Today's Tom Sawyer. I'm sure a lot of Catoosa County boys and girls grow up on this creek.

The creek starts to drop into an area of steep-sided ravines as you approach the Elsie A. Holmes Nature Park and there are a couple of rapids that I felt were class II, particularly a ledge drop of some 2 and a half feet or more that flipped a couple of boats with no rolls to be had. Even though the level was sufficient for most of the run, this section of ledges got pretty shallow and we had to scrape a little bit. Some people got out of their boats to drag but I was able to avoid that.

Pat and Jamie in the middle of the first set of small ledges. It was a little too low for the rockier parts of the run.
The main feature of the run is in front of the Elsie Holmes Nature Park that I blogged about before. The runnable slot is a little difficult with a curler on the right that got a couple of boats.
Still too early in the year for cooling off in my opinion.

The run eventually crosses under a railroad bridge in a pastoral area and drops into the pool behind the low head dam at the takeout. Nonetheless you still have to paddle for quite a while to get to the takeout, passing under the railroad a second time. This is the area of slowest current and would be bad on a day with headwinds, but we had no issues and enjoyed the clearing skies of the afternoon.

Finally we arrived at the takeout. What you see here is the new road bridge (foreground), the old road bridge, and the old mill, which has been renovated to generate electricity from internal works behind those rust-red gates at water level. The horizon line of the dam is almost invisible here but see the next photo.
Here is a low quality photo of the mill from 2007 when I ran the section below the low head dam (trip report here on my very obsolete website).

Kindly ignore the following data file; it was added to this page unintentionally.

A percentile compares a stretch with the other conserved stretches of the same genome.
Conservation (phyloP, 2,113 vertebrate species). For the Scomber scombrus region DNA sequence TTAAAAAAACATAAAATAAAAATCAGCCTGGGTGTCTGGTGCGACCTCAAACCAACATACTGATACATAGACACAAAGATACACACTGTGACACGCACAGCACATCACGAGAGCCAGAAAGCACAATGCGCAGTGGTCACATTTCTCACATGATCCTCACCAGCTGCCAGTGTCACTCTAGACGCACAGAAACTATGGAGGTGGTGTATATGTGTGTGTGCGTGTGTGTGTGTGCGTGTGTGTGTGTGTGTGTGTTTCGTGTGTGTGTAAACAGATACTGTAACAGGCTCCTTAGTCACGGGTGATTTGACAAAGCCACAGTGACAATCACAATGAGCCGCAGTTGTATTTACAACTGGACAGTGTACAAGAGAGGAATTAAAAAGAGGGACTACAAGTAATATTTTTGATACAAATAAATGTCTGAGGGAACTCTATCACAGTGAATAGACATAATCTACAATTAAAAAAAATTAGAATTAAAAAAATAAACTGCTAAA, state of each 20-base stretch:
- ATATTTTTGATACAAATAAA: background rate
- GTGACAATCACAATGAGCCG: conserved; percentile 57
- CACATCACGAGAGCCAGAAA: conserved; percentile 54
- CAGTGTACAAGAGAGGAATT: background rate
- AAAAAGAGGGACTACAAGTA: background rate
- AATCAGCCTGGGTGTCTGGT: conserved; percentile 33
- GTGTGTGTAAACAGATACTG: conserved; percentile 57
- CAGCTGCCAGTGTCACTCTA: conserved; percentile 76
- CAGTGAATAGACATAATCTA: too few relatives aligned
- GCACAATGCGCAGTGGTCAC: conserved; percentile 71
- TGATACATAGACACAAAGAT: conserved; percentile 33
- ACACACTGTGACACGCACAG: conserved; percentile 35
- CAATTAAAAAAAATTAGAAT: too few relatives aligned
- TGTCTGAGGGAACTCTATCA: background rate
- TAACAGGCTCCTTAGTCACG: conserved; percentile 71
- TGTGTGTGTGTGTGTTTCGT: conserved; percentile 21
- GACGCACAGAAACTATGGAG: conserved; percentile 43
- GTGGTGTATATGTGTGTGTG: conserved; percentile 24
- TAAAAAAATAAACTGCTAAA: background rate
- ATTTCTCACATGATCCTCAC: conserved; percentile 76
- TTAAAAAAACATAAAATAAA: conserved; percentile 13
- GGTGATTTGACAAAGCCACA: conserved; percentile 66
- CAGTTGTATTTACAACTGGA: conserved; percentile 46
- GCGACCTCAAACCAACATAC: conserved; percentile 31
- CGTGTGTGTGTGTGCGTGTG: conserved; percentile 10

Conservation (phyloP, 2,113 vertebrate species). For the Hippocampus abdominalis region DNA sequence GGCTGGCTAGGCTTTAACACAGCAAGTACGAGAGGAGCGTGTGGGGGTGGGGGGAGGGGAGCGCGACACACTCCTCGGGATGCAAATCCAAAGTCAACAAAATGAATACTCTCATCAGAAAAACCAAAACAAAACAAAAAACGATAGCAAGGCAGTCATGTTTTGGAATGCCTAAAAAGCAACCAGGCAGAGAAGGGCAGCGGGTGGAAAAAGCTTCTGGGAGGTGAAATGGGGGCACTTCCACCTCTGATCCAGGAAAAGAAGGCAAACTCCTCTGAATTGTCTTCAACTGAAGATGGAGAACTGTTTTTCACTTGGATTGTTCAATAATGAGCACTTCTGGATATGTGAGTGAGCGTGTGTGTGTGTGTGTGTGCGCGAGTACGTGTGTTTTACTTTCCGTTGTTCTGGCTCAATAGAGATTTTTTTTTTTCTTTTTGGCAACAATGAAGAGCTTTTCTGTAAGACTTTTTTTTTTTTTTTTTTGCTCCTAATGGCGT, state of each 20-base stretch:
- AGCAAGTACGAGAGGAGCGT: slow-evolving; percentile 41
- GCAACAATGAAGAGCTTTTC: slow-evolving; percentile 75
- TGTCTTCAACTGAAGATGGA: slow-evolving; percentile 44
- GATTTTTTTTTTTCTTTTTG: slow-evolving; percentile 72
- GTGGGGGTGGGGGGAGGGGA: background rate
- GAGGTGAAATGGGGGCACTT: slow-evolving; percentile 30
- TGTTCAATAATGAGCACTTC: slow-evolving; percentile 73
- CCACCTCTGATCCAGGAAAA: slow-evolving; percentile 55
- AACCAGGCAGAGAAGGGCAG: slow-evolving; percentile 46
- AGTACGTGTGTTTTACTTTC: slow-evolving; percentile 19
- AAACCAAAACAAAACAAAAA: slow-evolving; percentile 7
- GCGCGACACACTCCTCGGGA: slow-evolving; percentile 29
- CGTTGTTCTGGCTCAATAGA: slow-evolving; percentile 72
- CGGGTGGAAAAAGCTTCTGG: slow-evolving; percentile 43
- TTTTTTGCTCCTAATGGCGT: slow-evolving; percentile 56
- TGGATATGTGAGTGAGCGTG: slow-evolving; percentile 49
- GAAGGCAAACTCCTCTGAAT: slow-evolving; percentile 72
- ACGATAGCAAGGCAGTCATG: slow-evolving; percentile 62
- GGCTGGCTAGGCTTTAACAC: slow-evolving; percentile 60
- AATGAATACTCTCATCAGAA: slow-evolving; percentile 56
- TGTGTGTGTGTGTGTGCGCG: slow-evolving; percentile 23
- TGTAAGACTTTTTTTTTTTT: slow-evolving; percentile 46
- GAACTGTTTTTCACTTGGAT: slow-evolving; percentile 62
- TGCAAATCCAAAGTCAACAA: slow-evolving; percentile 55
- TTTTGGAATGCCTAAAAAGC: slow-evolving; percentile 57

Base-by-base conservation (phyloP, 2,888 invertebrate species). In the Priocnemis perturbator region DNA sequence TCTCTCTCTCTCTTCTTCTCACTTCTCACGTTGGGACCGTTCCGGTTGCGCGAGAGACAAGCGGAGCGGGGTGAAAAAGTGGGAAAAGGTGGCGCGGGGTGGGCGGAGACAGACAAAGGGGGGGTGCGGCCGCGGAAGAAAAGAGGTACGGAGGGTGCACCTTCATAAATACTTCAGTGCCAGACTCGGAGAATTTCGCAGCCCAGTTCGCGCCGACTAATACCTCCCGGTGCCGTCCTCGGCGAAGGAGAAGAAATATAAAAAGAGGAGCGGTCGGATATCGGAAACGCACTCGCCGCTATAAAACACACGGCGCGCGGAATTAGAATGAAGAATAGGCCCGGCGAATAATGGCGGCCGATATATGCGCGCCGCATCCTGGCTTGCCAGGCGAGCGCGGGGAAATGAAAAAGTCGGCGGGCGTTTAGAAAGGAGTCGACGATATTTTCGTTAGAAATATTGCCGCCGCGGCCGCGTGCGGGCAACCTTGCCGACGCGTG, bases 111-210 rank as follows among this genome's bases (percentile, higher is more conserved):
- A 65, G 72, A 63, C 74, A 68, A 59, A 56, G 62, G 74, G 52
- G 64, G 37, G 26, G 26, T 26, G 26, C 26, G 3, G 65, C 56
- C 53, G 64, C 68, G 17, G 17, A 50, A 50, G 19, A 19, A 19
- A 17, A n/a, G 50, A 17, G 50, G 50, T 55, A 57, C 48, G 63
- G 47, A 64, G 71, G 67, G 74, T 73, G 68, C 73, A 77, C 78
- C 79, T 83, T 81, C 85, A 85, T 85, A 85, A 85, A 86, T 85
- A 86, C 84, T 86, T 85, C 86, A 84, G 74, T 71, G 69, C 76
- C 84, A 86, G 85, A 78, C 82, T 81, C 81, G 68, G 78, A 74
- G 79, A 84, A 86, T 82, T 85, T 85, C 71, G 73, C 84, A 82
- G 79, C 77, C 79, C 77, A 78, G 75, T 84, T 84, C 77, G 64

It was a great run and it was also good to be back out on a TVCC trip after having mostly stayed away for a year or more. I highly recommend the creek for paddlers that don't mind class I-II and a nice long day on the water but it is probably suited neither for composite sea kayaks, nor for the more adrenaline seeking whitewater crowd. That said it is still a pleasant and surprisingly scenic section.



  1. Water is still too cold for me but I'll be dusting off my kayak soon.

  2. TVA gauge for this section is on this page: http://www.tva.com/lakes/streams.htm
    I forgot to the check the level but I think it was between 600 and 700 cfs.

  3. How many hours did it take you?

    1. Unfortunately it's been so long that I can't remember exactly. We stopped for a leisurely lunch but generally speaking the group was paddling fast. I'm sure it took at least 4 hours, probably more, including lunch.

  4. How many hours did it take you?

  5. This is a trip I've dreamed about for several years now. I grew up playing all around the launch point and tubed the area a few times. I also spent a lot of time swimming at the mill. I know on some farm land up stream from the mill. I'm basically inexperienced. Anything I should know, or plan for?

    1. This is a really long run. If the water level is too low then it will probably take forever and you might get stuck in many places. I personally would not try to float all the way from Ringgold to the dam on an inner tube. It calls for some type of boat with paddles. Also, watch out for pipes across the river. These are a major hazard although usually you can see them coming in advance. The only one I remember is just downstream from the Nashville Street bridge but there might have been two. Other than that, take plenty of drinking water. I wouldn't drink from that creek. Good luck! I no longer live in Georgia. I moved to Arizona in 2015. Not much paddling here.

  6. This comment has been removed by the author.